Mekong Eco Tour- Óc Eo – Mekong Cruise

Mekong Eco Tour– Óc Eo – Mekong Cruise

Óc Eo is an archaeological site in Thoai Son district in southern An Giang Province, Vietnam, in the Mekong River Delta. It is also one of the modern day communes of Vietnam. Óc Eo may have been a busy port of the kingdom of Funan between the 1st and 7th centuries. Scholars use the term “Óc Eo Culture” to refer to the ancient material culture of the Mekong Delta region that is typified by the artifacts recovered at Óc Eo through archeological investigation.

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Excavation at Óc Eo began on February 10, 1942, after French archaeologists had discovered the site through the use of aerial photography. The first excavations were led by Louis Malleret. The site covers 450 ha.

Óc Eo is situated within a network of ancient canals that criss cross the low flat land of the Mekong Delta. One of the canals connects Óc Eo to the town’s seaport while another goes 42 miles north-northeast to Angkor Borei. Óc Eo is longitudinally bisected by a canal, and there are four transverse canals along which pile-supported houses were perhaps ranged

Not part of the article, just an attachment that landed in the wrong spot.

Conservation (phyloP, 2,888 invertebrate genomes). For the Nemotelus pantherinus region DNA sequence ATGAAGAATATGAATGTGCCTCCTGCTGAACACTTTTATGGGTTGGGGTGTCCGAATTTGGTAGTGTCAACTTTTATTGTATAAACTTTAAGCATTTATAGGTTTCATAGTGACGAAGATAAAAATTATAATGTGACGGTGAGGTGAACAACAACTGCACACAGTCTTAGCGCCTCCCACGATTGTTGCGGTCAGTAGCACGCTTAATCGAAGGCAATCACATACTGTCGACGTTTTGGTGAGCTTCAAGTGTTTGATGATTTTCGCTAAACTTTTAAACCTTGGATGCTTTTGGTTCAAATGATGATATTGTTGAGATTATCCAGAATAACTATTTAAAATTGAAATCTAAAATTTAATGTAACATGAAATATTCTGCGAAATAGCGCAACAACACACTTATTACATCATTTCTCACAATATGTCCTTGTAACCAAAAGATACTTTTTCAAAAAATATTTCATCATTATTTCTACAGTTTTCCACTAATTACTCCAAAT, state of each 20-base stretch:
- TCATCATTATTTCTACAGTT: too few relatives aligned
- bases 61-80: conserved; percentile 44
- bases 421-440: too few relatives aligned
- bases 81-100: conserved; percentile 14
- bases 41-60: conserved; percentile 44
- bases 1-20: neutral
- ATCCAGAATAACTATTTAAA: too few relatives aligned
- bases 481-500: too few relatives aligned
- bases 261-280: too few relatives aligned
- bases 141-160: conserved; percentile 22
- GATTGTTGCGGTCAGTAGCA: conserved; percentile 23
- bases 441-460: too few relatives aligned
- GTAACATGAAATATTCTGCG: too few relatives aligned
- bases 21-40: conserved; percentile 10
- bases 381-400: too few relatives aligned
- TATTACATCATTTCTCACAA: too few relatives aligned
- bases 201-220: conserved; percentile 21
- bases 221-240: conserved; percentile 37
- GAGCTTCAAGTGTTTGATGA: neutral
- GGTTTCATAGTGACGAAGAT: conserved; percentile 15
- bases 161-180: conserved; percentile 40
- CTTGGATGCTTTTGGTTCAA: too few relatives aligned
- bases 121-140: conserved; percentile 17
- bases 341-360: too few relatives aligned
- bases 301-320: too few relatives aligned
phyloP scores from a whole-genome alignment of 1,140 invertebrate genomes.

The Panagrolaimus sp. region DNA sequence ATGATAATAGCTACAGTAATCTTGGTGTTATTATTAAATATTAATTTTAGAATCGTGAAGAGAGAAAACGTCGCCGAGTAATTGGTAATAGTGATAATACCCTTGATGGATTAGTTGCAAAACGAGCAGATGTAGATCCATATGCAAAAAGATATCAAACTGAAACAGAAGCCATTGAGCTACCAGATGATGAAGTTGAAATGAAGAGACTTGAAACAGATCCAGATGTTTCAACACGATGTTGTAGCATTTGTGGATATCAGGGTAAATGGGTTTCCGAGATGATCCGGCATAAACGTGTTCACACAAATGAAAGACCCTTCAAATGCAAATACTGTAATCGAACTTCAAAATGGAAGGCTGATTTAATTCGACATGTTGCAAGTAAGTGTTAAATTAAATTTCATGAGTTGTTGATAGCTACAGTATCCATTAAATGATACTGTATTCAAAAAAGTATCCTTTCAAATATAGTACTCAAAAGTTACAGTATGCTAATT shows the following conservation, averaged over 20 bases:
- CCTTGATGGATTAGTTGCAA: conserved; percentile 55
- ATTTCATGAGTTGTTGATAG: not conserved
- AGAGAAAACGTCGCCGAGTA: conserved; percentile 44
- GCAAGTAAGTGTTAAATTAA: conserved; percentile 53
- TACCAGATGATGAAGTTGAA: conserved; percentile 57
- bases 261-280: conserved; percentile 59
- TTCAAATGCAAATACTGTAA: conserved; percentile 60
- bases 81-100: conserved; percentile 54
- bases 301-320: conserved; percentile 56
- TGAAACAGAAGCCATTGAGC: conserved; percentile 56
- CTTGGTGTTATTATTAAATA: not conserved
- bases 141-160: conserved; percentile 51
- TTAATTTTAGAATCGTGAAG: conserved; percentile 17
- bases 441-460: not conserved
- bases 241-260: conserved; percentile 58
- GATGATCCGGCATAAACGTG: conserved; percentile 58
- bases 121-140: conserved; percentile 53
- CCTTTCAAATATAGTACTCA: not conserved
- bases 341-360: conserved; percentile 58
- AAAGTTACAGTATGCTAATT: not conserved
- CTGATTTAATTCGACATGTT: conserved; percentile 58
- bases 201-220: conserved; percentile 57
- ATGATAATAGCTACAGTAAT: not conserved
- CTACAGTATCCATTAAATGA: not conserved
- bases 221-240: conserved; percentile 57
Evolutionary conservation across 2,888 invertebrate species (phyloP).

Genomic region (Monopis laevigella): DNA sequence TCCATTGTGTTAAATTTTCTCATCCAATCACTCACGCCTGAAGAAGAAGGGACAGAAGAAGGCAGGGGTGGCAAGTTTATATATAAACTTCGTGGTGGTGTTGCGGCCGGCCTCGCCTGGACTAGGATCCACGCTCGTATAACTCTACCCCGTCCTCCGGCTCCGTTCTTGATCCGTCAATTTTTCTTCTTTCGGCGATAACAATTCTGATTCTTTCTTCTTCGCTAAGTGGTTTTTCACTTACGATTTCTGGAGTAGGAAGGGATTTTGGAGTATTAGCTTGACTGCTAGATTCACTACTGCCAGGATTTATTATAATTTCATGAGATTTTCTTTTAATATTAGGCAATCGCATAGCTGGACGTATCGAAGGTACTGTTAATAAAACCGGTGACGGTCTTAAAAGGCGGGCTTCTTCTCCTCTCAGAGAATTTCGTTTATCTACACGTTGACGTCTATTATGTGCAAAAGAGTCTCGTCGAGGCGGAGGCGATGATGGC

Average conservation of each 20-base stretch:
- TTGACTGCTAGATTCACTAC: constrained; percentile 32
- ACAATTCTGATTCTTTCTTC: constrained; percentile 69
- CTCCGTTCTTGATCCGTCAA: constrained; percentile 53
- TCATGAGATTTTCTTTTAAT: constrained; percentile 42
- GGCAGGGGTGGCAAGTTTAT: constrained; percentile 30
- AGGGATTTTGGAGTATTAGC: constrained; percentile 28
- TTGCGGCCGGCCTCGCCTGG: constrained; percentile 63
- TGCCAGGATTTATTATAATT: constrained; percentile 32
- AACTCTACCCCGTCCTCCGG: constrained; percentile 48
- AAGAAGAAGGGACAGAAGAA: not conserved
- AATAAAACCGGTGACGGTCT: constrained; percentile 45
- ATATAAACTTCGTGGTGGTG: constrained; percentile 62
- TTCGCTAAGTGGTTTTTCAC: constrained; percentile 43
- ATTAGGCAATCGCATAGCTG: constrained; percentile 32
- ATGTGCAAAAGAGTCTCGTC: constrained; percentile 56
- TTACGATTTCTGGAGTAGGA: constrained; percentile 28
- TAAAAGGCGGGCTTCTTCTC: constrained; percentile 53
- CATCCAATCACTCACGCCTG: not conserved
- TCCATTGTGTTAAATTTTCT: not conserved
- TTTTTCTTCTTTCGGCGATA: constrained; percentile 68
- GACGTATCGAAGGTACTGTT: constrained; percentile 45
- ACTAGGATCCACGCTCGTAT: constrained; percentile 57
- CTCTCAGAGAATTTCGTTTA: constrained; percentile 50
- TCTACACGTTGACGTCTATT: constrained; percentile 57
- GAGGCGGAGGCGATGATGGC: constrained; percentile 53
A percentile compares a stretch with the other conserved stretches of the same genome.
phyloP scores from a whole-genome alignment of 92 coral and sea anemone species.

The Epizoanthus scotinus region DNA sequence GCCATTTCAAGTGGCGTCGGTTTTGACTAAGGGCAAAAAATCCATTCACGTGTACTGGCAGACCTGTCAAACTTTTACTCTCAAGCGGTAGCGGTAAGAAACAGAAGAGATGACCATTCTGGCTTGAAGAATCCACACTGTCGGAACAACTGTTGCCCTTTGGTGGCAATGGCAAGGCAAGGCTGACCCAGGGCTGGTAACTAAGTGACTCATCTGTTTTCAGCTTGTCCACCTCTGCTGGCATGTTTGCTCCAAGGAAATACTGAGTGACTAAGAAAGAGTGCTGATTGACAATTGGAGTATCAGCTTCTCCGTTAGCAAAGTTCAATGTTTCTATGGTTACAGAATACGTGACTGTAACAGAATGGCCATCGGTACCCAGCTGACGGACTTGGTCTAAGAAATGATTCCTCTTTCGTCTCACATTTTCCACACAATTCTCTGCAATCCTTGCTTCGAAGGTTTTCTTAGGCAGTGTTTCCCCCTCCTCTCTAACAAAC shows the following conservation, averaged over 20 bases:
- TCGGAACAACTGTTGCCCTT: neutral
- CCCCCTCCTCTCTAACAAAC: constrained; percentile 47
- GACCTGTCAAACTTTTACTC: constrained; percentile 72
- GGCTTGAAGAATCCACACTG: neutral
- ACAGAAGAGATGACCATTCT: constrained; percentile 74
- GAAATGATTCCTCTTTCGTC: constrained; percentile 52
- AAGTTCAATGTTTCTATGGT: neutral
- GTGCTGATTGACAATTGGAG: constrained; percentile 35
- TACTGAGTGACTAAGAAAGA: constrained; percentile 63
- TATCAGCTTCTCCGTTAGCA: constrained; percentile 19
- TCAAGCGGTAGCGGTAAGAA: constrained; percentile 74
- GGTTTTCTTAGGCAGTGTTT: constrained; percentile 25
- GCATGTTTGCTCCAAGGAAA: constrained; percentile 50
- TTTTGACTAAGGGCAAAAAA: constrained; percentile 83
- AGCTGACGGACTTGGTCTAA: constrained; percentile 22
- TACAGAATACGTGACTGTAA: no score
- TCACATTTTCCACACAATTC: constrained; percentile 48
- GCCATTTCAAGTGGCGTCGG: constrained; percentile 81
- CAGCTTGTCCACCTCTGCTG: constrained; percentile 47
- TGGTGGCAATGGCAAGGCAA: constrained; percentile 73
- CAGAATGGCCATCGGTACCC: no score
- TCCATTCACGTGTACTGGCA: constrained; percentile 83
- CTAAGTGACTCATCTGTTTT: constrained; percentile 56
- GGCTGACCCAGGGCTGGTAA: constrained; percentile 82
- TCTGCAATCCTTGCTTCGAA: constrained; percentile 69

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Archeological sites reflecting the material culture of Óc Eo are spread throughout southern Vietnam, but are most heavily concentrated in the area of the Mekong Delta to the south and west of Ho Chi Minh City. The most significant site, aside from Óc Eo itself, is at Tháp Muời north of the Tien River, where among other remains a stele with a 6th-century Sanskrit text has been discovered…

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The remains found at Óc Eo include pottery, tools, jewelry, casts for making jewelry, coins, and religious statues. Among the finds are gold jewellery imitating coins from the Roman Empire of the Antonine period. Roman golden medallions from the reign of Antoninus Pius, and possibly his successor Marcus Aurelius, have been discovered at Óc Eo, which was near Chinese-controlled Jiaozhou and the region where Chinese historical texts claim the Romans first landed before venturing further into China to conduct diplomacy in 166. Many of the remains have been collected and are on exhibition in Museum of Vietnamese History in Ho Chi Minh City